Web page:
TY - JOUR

T1 - The quantum adversary method and classical formula size lower bounds

AU - Laplante, Sophie

AU - Lee, Troy

AU - Szegedy, Mario

N1 - Funding Information:
We would like to thank Frédéric Magniez, Robert Sˇpalek, and Ronald de Wolf for helpful discussions. We also wish to thank Ryan O’Donnell for suggesting to look at the recursive majority of three function, and Xiaomin Chen for help in programming. Finally, we thank the anonymous referees for many exposition improving suggestions. This work was supported in part by EU RESQ IST-2001-37559, EU QAP IST-2005-015848, ANR AlgoQP, and ACI SI Réseaux Quantiques.

PY - 2006/6

Y1 - 2006/6

N2 - We introduce two new complexity measures for Boolean functions, which we name sumPI and maxPI . The quantity sumPI has been emerging through a line of research on quantum query complexity lower bounds via the so-called quantum adversary method (Ambainis 2002, 2003; Barnum et al. 2003; Laplante & Magniez 2004; Zhang 2005), culminating in Špalek & Szegedy (2005) with the realization that these many different formulations are in fact equivalent. Given that sumPI turns out to be such a robust invariant of a function, we begin to investigate this quantity in its own right and see that it also has applications to classical complexity theory. As a surprising application we show that sumPI 2(f) is a lower bound on the formula size, and even, up to a constant multiplicative factor, the probabilistic formula size of f. We show that several formula size lower bounds in the literature, specifically Khrapchenko and its extensions (Khrapchenko 1971; Koutsoupias 1993), including a key lemma of Håstad (1998), are in fact special cases of our method. The second quantity we introduce, maxPI (f), is always at least as large as sumPI(f) , and is derived from sumPI in such a way that maxPI 2(f) remains a lower bound on formula size. Our main result is proven via a combinatorial lemma which relates the square of the spectral norm of a matrix to the squares of the spectral norms of its submatrices. The generality of this lemma implies that our methods can also be used to lower-bound the communication complexity of relations, and a related combinatorial quantity, the rectangle partition number. To exhibit the strengths and weaknesses of our methods, we look at the sumPI and maxPI complexity of a few examples, including the recursive majority of three function, a function defined by Ambainis (2003), and the collision problem.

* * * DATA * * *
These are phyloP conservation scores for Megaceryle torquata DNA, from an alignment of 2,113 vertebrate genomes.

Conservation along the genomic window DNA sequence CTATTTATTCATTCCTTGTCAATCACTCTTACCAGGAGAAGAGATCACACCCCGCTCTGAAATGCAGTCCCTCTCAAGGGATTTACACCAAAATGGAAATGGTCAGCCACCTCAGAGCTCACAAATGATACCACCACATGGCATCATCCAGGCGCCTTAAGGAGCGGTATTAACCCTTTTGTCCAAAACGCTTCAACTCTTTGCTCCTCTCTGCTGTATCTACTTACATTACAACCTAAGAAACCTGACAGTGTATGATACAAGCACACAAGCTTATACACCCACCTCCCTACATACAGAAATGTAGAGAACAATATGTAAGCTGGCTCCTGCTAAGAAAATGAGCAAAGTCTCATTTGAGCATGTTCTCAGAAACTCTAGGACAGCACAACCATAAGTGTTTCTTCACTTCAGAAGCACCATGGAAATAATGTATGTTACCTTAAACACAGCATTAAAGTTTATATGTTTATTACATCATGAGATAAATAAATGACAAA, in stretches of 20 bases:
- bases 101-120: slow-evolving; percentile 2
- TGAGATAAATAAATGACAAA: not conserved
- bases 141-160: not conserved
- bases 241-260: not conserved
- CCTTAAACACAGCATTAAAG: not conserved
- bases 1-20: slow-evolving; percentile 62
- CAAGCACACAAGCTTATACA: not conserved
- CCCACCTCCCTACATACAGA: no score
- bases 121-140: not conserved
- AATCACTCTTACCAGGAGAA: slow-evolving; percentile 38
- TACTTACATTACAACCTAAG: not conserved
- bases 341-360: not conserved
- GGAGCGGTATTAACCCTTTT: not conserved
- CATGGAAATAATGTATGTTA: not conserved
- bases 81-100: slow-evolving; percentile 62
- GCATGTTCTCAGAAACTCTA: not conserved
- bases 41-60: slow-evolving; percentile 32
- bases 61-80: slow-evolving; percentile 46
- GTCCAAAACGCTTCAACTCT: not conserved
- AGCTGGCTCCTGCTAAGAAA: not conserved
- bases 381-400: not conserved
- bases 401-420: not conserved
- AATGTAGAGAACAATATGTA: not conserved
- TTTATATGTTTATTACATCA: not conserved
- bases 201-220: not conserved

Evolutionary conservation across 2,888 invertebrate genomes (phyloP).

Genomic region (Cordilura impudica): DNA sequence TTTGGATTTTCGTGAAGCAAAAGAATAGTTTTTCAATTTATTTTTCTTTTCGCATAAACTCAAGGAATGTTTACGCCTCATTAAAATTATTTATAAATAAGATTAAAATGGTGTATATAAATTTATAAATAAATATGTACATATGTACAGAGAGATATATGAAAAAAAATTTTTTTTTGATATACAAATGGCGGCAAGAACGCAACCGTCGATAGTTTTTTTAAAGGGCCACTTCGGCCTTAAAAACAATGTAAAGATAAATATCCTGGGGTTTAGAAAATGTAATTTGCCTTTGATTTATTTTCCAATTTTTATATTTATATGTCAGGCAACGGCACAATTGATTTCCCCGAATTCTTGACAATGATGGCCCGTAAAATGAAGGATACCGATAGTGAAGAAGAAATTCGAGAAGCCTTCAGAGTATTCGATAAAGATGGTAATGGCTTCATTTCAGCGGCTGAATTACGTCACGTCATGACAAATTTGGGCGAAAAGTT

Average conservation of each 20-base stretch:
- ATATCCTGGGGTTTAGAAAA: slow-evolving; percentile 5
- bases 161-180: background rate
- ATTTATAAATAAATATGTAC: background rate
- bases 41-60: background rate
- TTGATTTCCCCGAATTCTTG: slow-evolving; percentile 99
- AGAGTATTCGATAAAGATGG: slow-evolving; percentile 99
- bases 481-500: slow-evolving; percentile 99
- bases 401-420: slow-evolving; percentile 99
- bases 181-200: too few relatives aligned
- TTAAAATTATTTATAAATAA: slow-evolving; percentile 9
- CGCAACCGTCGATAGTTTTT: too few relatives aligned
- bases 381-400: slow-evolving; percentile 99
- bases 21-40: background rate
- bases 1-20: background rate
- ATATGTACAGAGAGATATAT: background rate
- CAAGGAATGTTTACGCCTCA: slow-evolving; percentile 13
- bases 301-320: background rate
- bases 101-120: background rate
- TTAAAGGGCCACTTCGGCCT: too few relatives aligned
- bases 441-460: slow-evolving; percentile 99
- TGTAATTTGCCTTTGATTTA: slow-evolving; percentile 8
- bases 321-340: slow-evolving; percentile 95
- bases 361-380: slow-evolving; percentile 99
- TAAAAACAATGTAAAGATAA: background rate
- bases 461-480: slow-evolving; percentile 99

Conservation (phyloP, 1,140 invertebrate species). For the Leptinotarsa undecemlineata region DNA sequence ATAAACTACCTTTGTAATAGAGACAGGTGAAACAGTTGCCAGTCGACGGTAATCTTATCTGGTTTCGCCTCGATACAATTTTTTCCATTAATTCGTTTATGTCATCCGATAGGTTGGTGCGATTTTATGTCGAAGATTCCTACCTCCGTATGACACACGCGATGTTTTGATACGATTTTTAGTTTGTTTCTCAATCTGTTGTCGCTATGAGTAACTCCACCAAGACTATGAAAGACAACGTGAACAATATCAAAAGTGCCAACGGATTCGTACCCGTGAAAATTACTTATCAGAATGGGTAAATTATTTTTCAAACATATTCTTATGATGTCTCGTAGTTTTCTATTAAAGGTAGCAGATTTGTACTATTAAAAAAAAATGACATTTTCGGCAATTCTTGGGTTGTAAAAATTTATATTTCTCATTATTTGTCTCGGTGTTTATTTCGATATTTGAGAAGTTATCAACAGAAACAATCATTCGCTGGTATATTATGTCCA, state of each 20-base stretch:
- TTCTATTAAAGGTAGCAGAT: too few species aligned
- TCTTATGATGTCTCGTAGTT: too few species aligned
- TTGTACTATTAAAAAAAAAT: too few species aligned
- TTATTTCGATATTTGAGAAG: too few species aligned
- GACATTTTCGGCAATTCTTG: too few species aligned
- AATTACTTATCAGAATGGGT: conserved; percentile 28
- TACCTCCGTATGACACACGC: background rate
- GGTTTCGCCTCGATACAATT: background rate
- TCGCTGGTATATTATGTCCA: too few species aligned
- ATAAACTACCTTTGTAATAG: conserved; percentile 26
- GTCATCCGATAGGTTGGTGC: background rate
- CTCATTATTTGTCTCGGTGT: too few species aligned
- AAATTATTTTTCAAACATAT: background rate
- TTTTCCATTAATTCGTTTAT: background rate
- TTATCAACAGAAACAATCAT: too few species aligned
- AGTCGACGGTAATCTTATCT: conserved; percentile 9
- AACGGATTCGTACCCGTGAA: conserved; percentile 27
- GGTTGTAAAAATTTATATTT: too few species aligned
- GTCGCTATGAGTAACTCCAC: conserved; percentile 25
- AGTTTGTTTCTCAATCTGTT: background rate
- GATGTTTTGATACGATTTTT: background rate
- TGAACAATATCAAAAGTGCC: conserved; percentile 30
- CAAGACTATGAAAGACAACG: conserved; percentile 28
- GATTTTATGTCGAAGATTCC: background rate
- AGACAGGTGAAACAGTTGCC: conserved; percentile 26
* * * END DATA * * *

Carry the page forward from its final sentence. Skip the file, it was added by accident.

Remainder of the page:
AB - We introduce two new complexity measures for Boolean functions, which we name sumPI and maxPI . The quantity sumPI has been emerging through a line of research on quantum query complexity lower bounds via the so-called quantum adversary method (Ambainis 2002, 2003; Barnum et al. 2003; Laplante & Magniez 2004; Zhang 2005), culminating in Špalek & Szegedy (2005) with the realization that these many different formulations are in fact equivalent. Given that sumPI turns out to be such a robust invariant of a function, we begin to investigate this quantity in its own right and see that it also has applications to classical complexity theory. As a surprising application we show that sumPI 2(f) is a lower bound on the formula size, and even, up to a constant multiplicative factor, the probabilistic formula size of f. We show that several formula size lower bounds in the literature, specifically Khrapchenko and its extensions (Khrapchenko 1971; Koutsoupias 1993), including a key lemma of Håstad (1998), are in fact special cases of our method. The second quantity we introduce, maxPI (f), is always at least as large as sumPI(f) , and is derived from sumPI in such a way that maxPI 2(f) remains a lower bound on formula size. Our main result is proven via a combinatorial lemma which relates the square of the spectral norm of a matrix to the squares of the spectral norms of its submatrices. The generality of this lemma implies that our methods can also be used to lower-bound the communication complexity of relations, and a related combinatorial quantity, the rectangle partition number. To exhibit the strengths and weaknesses of our methods, we look at the sumPI and maxPI complexity of a few examples, including the recursive majority of three function, a function defined by Ambainis (2003), and the collision problem.

KW - Adversary method

KW - Communication complexity

KW - Formula size

KW - Lower bounds

KW - Quantum computing

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U2 - 10.1007/s00037-006-0212-7

DO - 10.1007/s00037-006-0212-7

M3 - Article

AN - SCOPUS:33745312939

SN - 1016-3328

VL - 15

SP - 163

EP - 196

JO - Computational Complexity

JF - Computational Complexity

IS - 2

ER -